Parking restrictions cause frustration

Sophia Paranzino and Alycia Wong

As students and teachers arrived back on the grounds of Dulaney High School, many received a surprising welcome from the residents surrounding the school: parking restrictions. These restrictions apply to the residential sides of Padonia and Treherne Road, where many students have parked the last couple of years. County implementations require permits to park at that location, even for the residents.
These restrictions are in place from Monday through Friday during the school day. Residents who notice any violators of the new restrictions can call the police, who then promptly ticket and tow the car of the violator.

Although the restrictions were successfully enforced, they were met with indignation. Several students have stated their grievances with the new rules. Junior Allie Mercer recalls her freshman year when her older sister would drive her to school before the parking restrictions.

“[We would] get to school at 7:30 and still get a pretty good spot,” said Mercer.

Now licensed, she explained that the limited parking space has affected everyone’s morning routine.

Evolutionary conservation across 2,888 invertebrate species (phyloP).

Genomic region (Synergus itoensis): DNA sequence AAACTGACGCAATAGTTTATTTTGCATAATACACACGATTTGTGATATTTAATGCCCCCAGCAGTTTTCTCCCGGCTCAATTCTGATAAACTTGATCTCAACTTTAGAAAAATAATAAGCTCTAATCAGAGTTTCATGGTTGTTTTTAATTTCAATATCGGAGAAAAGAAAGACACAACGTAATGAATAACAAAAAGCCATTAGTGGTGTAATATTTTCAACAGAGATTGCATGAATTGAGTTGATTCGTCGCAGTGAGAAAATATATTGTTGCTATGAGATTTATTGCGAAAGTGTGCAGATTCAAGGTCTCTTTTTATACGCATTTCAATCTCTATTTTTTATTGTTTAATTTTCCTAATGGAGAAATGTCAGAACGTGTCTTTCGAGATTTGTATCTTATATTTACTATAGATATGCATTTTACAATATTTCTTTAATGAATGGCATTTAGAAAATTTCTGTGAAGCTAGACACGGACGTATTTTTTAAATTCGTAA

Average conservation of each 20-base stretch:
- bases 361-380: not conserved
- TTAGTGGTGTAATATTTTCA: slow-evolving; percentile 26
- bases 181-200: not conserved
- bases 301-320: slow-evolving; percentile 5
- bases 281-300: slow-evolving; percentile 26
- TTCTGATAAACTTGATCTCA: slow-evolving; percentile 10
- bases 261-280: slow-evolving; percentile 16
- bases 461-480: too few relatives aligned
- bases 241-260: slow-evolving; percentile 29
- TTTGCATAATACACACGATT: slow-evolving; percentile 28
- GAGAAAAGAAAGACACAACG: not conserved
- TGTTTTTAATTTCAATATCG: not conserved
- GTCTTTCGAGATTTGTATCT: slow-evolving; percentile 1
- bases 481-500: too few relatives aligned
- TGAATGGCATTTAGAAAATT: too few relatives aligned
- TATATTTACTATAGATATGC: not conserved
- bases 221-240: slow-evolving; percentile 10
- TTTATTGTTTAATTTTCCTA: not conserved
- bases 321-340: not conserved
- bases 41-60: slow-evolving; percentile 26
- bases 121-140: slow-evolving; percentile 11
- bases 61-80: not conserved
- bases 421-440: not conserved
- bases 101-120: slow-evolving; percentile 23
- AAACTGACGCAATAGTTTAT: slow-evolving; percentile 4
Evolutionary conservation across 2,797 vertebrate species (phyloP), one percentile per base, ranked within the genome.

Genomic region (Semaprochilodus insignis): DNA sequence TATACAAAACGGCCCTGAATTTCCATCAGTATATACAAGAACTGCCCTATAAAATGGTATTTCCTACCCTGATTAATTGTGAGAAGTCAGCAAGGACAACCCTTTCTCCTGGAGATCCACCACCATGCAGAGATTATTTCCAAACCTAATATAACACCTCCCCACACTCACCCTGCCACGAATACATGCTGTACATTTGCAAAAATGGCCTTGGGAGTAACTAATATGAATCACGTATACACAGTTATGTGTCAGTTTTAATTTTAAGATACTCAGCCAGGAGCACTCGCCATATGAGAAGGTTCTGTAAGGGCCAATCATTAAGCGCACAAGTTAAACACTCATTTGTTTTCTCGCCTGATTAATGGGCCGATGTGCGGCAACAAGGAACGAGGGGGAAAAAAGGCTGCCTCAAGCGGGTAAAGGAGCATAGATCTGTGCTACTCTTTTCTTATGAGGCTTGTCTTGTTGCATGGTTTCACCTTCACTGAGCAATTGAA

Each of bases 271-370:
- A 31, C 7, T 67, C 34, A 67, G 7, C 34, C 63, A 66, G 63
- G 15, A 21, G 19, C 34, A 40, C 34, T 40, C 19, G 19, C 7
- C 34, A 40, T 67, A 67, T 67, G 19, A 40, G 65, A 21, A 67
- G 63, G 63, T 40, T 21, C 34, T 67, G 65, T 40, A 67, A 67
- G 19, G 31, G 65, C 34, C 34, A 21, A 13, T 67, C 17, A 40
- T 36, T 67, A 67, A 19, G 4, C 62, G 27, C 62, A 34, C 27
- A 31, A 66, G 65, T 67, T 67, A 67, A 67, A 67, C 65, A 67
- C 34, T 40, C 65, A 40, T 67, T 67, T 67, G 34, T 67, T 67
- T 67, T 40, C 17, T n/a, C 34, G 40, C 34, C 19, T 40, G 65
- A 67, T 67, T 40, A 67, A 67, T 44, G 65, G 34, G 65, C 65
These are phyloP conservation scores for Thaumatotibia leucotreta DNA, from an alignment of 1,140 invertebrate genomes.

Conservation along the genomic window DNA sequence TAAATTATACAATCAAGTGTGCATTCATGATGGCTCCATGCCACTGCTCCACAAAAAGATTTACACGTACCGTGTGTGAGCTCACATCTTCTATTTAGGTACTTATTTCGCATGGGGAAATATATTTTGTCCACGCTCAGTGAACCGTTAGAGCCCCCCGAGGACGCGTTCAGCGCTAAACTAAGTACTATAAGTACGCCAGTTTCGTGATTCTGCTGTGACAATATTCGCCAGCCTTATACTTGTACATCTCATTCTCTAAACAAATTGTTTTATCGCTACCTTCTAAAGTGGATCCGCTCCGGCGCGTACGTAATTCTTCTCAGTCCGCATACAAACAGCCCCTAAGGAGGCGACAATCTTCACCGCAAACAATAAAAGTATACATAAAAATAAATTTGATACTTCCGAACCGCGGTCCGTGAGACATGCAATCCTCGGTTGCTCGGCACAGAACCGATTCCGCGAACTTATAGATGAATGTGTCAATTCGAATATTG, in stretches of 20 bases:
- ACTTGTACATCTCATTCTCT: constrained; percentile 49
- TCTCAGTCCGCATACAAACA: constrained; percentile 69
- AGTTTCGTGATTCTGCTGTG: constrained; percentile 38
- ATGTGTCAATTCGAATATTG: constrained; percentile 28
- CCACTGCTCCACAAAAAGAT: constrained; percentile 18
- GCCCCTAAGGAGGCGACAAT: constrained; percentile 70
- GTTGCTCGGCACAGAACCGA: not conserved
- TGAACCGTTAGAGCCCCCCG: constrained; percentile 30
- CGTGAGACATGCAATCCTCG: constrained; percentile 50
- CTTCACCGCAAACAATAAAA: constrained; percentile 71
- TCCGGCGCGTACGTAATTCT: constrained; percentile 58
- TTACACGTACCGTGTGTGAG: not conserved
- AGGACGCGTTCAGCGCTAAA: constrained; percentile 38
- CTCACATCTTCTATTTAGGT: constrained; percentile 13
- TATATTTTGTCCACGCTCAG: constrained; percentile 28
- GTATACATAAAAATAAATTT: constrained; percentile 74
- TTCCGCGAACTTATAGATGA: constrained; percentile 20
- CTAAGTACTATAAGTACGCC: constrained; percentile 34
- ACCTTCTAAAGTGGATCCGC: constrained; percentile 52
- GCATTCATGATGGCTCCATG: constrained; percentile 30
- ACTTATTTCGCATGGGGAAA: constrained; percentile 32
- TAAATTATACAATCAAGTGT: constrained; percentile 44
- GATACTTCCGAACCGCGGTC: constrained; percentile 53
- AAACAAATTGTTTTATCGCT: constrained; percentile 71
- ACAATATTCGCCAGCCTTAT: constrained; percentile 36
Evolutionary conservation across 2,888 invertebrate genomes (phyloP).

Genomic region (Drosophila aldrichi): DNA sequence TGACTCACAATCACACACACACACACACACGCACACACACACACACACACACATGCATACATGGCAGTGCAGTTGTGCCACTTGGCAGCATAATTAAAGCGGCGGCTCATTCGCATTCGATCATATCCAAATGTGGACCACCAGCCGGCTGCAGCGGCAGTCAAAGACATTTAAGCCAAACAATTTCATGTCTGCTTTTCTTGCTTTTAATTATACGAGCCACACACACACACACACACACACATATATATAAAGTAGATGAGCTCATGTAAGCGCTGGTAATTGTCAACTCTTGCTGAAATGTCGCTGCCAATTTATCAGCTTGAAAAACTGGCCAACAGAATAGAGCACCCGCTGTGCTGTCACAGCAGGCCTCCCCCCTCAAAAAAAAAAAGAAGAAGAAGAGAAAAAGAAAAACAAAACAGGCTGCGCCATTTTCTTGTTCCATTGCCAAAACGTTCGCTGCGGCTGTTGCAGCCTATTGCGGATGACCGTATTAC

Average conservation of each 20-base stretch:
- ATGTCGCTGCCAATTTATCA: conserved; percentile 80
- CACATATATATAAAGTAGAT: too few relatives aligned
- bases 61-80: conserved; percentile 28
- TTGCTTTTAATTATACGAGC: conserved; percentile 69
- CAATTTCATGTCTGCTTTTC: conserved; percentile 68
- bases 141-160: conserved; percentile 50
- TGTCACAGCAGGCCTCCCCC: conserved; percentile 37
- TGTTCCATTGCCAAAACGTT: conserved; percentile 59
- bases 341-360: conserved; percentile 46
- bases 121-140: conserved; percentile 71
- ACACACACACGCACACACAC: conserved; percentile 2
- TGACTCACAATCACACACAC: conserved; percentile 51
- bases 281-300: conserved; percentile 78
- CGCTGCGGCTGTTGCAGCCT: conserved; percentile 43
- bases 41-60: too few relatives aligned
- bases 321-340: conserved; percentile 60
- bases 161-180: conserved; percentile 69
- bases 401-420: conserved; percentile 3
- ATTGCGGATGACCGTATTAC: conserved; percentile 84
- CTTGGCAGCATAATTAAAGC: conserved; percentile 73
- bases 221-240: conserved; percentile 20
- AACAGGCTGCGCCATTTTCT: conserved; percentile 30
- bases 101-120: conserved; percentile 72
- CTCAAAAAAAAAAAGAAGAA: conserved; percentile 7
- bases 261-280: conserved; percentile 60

“I definitely have to wake up a lot earlier, which I don’t really mind. But I know for some people…that live in like Jacksonville… like 20 minutes away; that’s a big adjustment to their morning,” Mercer said.

Additionally, senior Sowmya Potluri claimed that limited parking on the streets has led to the disrespect of the senior parking lot.

“I think some of the seniors are definitely affected by the parking restrictions, and also I think it gives juniors more of a motive to park in the senior parking lot. I’ve definitely seen a couple people park there,” Potluri said.

According to Officer Berg, the student resource officer at Dulaney, this change came after years of continuous complaints by the residents. They petitioned the city council to enforce a residential parking permit since students were not parking safely on their side of the street.

While this has sparked outrage amongst the Dulaney student body, the Dulaney administration had no involvement in this decision. Vice Principal Christopher Parker clarified it is the neighborhood enforcing these restrictions.

“Other than it being the other side of our street that we used to get to park on, we don’t have anything to do with it,” Parker said. “Without asking us. They just decided that [the roads] would be permit controlled.”

Residents have been upset about the parking for years, yet there was no clear communication between the neighborhood and the school to voice these complaints.

“I can’t say that we got any phone calls,” Parker said. “It’s just sad that there couldn’t be conversation prior to action.”